Riverside City College's 100th Anniversary Countdown
November 17, 2014
In January 1939, “Arroyo” student newspaper Executive Editor Marvin Hayman asked members of the Riverside Junior College faculty to write a series of opinion pieces under the title “Instructor’s Viewpoints” (in late February, the title was changed to “Instructor’s Views”). Today, 75 years later, we can see what was on their minds. The seventh article appeared in the March 1, 1939 edition of the newspaper and was written by Peter A. Ortiz (Professor of Spanish, Sociology, Philosophy & Music 1937-1940). Ortiz was profiled in the 1938 yearbook in this manner: “The charm of the tile-roofed, arched, and arcaded campus buildings so reminiscent of his native Spain, together with the respectful courtesy of the students whom he had come to teach, decided Peter A. Ortiz in favor of remaining in Riverside for another year. He is a graduate of the Colegio de Filosofia, Olot, Spain. His classes in sociology and the history of philosophy are well-received.”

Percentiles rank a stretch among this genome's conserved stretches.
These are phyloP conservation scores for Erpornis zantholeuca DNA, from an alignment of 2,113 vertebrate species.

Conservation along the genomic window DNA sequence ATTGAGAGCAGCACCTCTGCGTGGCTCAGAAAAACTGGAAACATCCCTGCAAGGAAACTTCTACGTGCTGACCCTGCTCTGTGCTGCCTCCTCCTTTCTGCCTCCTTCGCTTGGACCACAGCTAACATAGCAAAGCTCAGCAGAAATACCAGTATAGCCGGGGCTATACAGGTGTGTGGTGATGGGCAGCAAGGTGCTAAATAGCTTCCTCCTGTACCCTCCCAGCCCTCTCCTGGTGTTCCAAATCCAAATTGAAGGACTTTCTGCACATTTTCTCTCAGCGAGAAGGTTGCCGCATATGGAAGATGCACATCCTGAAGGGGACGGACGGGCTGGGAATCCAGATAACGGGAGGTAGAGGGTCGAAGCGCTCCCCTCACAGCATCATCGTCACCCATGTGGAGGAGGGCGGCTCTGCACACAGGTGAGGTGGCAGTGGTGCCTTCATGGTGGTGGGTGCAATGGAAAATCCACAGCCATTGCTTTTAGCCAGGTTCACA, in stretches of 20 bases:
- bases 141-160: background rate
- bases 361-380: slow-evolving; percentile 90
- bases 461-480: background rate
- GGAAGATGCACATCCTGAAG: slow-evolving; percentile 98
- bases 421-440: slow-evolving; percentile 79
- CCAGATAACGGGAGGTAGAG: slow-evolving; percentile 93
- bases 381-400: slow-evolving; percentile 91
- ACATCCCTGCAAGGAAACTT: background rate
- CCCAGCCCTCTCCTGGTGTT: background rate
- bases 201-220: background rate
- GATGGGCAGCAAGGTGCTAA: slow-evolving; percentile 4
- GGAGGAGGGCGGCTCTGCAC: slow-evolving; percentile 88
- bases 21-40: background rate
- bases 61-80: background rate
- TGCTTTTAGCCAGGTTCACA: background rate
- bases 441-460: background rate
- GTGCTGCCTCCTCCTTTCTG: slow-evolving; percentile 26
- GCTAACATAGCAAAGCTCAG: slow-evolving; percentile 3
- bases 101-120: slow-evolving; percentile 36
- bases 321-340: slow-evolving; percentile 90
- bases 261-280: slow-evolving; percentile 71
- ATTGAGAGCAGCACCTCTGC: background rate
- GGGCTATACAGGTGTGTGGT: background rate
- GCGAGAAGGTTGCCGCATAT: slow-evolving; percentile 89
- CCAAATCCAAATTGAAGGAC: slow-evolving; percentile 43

Ortiz wrote about human perception in a piece entitled “Intolerance or Compromise?”.